There was a lot of gnashing of teeth going on a few weeks ago when it became known that the state legislature’s wish list for spending the estimated $1.7 billion from the federal government’s Coronavirus Aid, Relief, and Economic Security Act (CARES Act) included building a new state house for $200 million. Gnashing of teeth did not leap to my mind. I was thinking more about showing anyone who voted for new offices the exit door in the next election.
Looking beyond all the hoopla though, that same wish list contained some other ideas, one in particular I’ve been thinking about a lot lately. There, along with other nuggets, was the idea of spending $800 million on rural broadband. It’s long overdue. I’ve been reading about the issue for years.
Two years ago, one of our local state legislators told me how important it would be for business and economic development to have the internet available everywhere. That is true, without any doubt, but the COVID-19 pandemic uncovered, for me at least, another reason it is a good idea. It also laid bare an ugly truth.
In-class instruction ceased in March and school systems across the state scrambled to provide distance learning to K-12 students. To the credit of educators, they did a fantastic job in a short period of time adjusting to the new normal. It would have been easier though if all students had access to the internet. They don’t.
I learned that 48 percent of the students in the Blount County school system do not have broadband access either due to lack of availability or cost. Almost half. That’s inexcusable, but I’ll bet you dollars to donuts that this county isn’t even the worst in the state.
Making broadband available to every household is only half the problem. It is imperative that it is also affordable. No student in this country should ever be denied access to learning because of an inability to pay for one of humankind’s greatest inventions, the internet. The web puts a vast library of knowledge at a child’s doorstep, and to deny any child access because of cost is wrong.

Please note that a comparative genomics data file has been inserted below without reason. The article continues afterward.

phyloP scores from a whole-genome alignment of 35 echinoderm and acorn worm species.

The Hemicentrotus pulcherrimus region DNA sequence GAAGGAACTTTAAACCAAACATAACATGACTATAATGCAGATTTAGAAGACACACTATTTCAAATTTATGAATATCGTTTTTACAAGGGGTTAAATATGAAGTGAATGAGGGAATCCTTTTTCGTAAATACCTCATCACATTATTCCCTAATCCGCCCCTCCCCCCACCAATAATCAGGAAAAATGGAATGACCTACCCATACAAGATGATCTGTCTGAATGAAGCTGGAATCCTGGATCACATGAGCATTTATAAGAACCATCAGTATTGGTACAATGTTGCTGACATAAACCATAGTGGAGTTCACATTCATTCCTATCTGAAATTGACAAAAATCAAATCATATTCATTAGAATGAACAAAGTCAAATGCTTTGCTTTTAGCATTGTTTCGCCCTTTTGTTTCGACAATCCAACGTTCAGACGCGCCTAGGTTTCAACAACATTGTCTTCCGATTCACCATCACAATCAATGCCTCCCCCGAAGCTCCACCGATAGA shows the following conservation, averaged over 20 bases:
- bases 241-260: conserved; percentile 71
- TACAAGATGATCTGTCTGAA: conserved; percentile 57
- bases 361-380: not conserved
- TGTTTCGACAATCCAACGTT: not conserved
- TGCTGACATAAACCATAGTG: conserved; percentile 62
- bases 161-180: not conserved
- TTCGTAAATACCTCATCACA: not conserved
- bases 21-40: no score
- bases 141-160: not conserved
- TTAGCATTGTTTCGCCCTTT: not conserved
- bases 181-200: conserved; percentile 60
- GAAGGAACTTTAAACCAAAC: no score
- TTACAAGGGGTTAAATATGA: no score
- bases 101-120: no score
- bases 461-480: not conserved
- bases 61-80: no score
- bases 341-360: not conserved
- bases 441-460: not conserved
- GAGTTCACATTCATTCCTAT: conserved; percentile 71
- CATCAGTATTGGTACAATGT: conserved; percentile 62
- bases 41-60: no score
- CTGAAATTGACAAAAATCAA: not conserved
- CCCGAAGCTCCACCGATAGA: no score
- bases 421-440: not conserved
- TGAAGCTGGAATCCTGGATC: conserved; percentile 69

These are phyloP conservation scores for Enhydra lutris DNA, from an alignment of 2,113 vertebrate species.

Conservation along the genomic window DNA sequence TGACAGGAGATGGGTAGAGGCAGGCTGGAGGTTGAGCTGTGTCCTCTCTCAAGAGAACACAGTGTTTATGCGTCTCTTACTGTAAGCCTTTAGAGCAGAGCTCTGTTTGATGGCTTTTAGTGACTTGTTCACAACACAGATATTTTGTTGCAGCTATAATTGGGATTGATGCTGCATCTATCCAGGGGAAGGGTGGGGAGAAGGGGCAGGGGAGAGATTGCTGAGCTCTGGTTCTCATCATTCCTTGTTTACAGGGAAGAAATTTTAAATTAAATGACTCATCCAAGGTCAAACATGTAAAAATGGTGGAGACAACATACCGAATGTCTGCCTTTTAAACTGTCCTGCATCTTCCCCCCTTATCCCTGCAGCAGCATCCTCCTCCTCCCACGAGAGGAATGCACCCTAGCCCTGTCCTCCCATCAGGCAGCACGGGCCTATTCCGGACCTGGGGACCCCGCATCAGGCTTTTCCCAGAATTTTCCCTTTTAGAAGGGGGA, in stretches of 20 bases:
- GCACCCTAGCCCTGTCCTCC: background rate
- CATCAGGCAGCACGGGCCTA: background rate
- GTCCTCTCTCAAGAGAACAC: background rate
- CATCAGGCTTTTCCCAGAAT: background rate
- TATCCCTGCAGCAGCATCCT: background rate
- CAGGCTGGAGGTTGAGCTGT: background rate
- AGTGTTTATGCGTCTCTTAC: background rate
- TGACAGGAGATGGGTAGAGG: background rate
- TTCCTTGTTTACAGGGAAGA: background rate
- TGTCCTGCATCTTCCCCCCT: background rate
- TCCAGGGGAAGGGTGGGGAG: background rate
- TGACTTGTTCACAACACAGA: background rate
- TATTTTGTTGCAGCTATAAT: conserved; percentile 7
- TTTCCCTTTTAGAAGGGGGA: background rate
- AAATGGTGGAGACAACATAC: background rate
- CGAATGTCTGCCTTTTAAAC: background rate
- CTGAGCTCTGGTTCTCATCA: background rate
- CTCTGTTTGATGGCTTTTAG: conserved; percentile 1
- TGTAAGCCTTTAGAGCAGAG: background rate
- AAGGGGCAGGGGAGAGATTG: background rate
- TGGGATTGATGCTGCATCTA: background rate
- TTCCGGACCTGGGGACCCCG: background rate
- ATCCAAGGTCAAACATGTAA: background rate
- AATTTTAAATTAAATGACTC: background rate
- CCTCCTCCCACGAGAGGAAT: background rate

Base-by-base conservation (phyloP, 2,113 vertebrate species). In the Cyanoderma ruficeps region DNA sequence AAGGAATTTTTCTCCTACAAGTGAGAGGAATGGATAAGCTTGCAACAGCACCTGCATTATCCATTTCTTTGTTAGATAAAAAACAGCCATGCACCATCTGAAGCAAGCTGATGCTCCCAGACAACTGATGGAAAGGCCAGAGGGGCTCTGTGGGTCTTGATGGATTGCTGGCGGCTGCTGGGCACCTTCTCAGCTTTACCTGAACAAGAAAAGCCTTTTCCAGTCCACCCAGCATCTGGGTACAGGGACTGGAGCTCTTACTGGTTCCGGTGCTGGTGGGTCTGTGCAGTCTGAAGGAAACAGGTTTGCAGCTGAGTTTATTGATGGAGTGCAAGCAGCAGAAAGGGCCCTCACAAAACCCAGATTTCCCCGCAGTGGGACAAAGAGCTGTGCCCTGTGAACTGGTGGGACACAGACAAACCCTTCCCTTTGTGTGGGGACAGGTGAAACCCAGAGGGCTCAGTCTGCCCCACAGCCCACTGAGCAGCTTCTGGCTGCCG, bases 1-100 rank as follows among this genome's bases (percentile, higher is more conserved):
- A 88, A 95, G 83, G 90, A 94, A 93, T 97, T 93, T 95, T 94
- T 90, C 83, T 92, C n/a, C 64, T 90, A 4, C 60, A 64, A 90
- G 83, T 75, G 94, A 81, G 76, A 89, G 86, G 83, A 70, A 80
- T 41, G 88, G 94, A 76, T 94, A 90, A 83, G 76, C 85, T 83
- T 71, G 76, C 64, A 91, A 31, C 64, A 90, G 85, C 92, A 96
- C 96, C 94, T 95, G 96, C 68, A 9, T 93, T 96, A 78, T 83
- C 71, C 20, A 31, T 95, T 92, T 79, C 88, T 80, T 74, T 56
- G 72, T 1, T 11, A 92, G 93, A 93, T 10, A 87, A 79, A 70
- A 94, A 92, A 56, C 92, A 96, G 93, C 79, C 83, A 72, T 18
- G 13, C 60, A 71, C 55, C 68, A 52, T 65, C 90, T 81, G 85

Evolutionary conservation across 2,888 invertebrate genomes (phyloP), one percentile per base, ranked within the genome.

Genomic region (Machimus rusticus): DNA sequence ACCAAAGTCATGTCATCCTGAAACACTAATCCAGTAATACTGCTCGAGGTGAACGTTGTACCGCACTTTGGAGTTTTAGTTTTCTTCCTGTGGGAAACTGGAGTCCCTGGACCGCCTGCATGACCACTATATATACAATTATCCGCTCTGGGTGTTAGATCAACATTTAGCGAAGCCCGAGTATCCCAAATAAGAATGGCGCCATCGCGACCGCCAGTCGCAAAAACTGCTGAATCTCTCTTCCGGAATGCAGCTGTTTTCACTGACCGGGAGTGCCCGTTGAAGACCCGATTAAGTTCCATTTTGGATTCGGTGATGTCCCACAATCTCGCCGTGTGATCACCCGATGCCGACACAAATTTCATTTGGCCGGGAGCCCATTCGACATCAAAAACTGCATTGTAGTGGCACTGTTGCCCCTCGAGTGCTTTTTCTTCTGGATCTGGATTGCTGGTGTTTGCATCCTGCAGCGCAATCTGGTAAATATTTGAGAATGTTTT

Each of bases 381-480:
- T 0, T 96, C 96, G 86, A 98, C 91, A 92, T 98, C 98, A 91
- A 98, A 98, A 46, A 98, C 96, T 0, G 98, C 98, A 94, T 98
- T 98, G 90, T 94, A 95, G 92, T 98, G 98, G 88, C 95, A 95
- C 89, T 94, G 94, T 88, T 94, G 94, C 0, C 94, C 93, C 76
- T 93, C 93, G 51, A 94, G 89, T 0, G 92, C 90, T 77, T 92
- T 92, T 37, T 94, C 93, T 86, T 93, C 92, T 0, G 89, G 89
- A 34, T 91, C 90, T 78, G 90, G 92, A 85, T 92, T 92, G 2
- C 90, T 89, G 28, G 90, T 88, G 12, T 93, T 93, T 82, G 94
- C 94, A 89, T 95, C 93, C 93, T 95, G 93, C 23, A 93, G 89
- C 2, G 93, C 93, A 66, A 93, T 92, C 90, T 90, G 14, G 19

Poverty cannot and must not be the barrier to learning because, as I’ve written before, education is one of the few escape routes from poverty. Every child must have the best opportunity to find that path through education.
Even when in-class learning resumes, children without the internet are at a disadvantage. It can make it difficult to keep up with students who can access the internet at any time.
The poor are denied that right, only by virtue of being poor. If that leads to the denial of a higher education, many get stuck in low-paying jobs. Food insecurity, poor healthcare, bad living conditions, and the prospects of a chance at higher education for their own children are just some handicaps of being poor.
The cycle of poverty will continue unless we do something to stop it. This might be a chance to alter that cycle. Surfing the web may not be the magic bullet, but making it available to everyone should be a priority. Let our state representatives, senators, and the governor know an even educational playing field is the right thing for all of Alabama’s students.